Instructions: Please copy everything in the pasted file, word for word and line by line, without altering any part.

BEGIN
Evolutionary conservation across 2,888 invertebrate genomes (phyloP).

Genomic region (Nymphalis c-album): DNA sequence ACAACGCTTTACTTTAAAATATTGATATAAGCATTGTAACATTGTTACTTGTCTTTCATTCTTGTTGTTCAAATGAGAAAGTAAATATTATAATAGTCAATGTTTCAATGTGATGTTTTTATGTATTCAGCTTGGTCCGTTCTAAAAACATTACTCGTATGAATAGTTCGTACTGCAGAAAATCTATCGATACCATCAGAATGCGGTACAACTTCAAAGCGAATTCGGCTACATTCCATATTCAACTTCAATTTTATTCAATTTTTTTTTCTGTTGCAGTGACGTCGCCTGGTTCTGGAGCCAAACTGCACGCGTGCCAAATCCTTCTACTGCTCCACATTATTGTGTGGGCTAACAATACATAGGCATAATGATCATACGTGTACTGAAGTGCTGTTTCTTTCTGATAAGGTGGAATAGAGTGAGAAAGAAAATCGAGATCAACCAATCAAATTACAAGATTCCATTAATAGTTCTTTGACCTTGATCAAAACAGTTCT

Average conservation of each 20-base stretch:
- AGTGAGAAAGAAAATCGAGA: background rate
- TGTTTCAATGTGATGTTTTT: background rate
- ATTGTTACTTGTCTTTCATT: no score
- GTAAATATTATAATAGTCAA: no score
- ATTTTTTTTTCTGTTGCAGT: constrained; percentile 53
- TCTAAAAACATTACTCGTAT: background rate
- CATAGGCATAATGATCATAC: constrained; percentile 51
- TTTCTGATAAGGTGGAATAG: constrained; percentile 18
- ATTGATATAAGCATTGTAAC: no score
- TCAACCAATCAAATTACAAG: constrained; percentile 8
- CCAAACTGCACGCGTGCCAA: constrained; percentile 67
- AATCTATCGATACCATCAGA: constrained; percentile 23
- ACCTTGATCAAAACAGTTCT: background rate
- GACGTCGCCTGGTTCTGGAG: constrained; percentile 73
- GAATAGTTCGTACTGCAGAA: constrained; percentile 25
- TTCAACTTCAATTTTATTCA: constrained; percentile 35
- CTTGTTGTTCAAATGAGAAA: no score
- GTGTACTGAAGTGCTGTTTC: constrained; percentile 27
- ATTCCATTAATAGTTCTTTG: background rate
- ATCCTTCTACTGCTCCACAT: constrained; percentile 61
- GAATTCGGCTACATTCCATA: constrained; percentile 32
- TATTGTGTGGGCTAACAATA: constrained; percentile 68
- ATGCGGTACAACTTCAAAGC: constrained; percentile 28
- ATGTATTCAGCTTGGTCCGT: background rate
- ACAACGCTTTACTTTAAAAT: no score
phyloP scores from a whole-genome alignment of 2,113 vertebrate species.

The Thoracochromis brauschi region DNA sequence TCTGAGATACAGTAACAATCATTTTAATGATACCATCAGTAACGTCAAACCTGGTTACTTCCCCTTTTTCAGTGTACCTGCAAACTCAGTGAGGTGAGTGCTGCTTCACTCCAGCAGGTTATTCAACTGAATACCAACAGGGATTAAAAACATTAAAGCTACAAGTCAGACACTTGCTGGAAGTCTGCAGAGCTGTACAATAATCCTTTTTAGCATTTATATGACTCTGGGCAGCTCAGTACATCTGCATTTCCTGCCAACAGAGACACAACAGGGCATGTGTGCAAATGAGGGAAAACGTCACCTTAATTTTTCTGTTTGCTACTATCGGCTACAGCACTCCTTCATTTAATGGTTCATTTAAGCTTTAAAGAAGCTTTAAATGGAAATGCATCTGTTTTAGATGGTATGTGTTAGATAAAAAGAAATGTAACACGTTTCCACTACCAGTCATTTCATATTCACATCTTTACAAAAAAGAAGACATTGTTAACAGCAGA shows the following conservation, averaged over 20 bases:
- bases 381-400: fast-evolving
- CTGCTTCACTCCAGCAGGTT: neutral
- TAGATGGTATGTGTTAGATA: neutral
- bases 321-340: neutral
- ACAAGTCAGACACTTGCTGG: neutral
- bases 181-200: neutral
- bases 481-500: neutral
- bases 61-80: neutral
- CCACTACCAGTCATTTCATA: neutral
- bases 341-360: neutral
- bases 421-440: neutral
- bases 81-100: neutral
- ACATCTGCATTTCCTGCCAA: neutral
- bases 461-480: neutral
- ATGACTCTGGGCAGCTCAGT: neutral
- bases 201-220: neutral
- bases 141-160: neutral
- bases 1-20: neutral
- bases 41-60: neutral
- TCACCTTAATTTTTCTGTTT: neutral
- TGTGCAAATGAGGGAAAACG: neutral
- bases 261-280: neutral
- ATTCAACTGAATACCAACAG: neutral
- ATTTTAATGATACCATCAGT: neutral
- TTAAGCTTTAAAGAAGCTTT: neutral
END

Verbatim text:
Evolutionary conservation across 2,888 invertebrate genomes (phyloP).

Genomic region (Nymphalis c-album): DNA sequence ACAACGCTTTACTTTAAAATATTGATATAAGCATTGTAACATTGTTACTTGTCTTTCATTCTTGTTGTTCAAATGAGAAAGTAAATATTATAATAGTCAATGTTTCAATGTGATGTTTTTATGTATTCAGCTTGGTCCGTTCTAAAAACATTACTCGTATGAATAGTTCGTACTGCAGAAAATCTATCGATACCATCAGAATGCGGTACAACTTCAAAGCGAATTCGGCTACATTCCATATTCAACTTCAATTTTATTCAATTTTTTTTTCTGTTGCAGTGACGTCGCCTGGTTCTGGAGCCAAACTGCACGCGTGCCAAATCCTTCTACTGCTCCACATTATTGTGTGGGCTAACAATACATAGGCATAATGATCATACGTGTACTGAAGTGCTGTTTCTTTCTGATAAGGTGGAATAGAGTGAGAAAGAAAATCGAGATCAACCAATCAAATTACAAGATTCCATTAATAGTTCTTTGACCTTGATCAAAACAGTTCT

Average conservation of each 20-base stretch:
- AGTGAGAAAGAAAATCGAGA: background rate
- TGTTTCAATGTGATGTTTTT: background rate
- ATTGTTACTTGTCTTTCATT: no score
- GTAAATATTATAATAGTCAA: no score
- ATTTTTTTTTCTGTTGCAGT: constrained; percentile 53
- TCTAAAAACATTACTCGTAT: background rate
- CATAGGCATAATGATCATAC: constrained; percentile 51
- TTTCTGATAAGGTGGAATAG: constrained; percentile 18
- ATTGATATAAGCATTGTAAC: no score
- TCAACCAATCAAATTACAAG: constrained; percentile 8
- CCAAACTGCACGCGTGCCAA: constrained; percentile 67
- AATCTATCGATACCATCAGA: constrained; percentile 23
- ACCTTGATCAAAACAGTTCT: background rate
- GACGTCGCCTGGTTCTGGAG: constrained; percentile 73
- GAATAGTTCGTACTGCAGAA: constrained; percentile 25
- TTCAACTTCAATTTTATTCA: constrained; percentile 35
- CTTGTTGTTCAAATGAGAAA: no score
- GTGTACTGAAGTGCTGTTTC: constrained; percentile 27
- ATTCCATTAATAGTTCTTTG: background rate
- ATCCTTCTACTGCTCCACAT: constrained; percentile 61
- GAATTCGGCTACATTCCATA: constrained; percentile 32
- TATTGTGTGGGCTAACAATA: constrained; percentile 68
- ATGCGGTACAACTTCAAAGC: constrained; percentile 28
- ATGTATTCAGCTTGGTCCGT: background rate
- ACAACGCTTTACTTTAAAAT: no score
phyloP scores from a whole-genome alignment of 2,113 vertebrate species.

The Thoracochromis brauschi region DNA sequence TCTGAGATACAGTAACAATCATTTTAATGATACCATCAGTAACGTCAAACCTGGTTACTTCCCCTTTTTCAGTGTACCTGCAAACTCAGTGAGGTGAGTGCTGCTTCACTCCAGCAGGTTATTCAACTGAATACCAACAGGGATTAAAAACATTAAAGCTACAAGTCAGACACTTGCTGGAAGTCTGCAGAGCTGTACAATAATCCTTTTTAGCATTTATATGACTCTGGGCAGCTCAGTACATCTGCATTTCCTGCCAACAGAGACACAACAGGGCATGTGTGCAAATGAGGGAAAACGTCACCTTAATTTTTCTGTTTGCTACTATCGGCTACAGCACTCCTTCATTTAATGGTTCATTTAAGCTTTAAAGAAGCTTTAAATGGAAATGCATCTGTTTTAGATGGTATGTGTTAGATAAAAAGAAATGTAACACGTTTCCACTACCAGTCATTTCATATTCACATCTTTACAAAAAAGAAGACATTGTTAACAGCAGA shows the following conservation, averaged over 20 bases:
- bases 381-400: fast-evolving
- CTGCTTCACTCCAGCAGGTT: neutral
- TAGATGGTATGTGTTAGATA: neutral
- bases 321-340: neutral
- ACAAGTCAGACACTTGCTGG: neutral
- bases 181-200: neutral
- bases 481-500: neutral
- bases 61-80: neutral
- CCACTACCAGTCATTTCATA: neutral
- bases 341-360: neutral
- bases 421-440: neutral
- bases 81-100: neutral
- ACATCTGCATTTCCTGCCAA: neutral
- bases 461-480: neutral
- ATGACTCTGGGCAGCTCAGT: neutral
- bases 201-220: neutral
- bases 141-160: neutral
- bases 1-20: neutral
- bases 41-60: neutral
- TCACCTTAATTTTTCTGTTT: neutral
- TGTGCAAATGAGGGAAAACG: neutral
- bases 261-280: neutral
- ATTCAACTGAATACCAACAG: neutral
- ATTTTAATGATACCATCAGT: neutral
- TTAAGCTTTAAAGAAGCTTT: neutral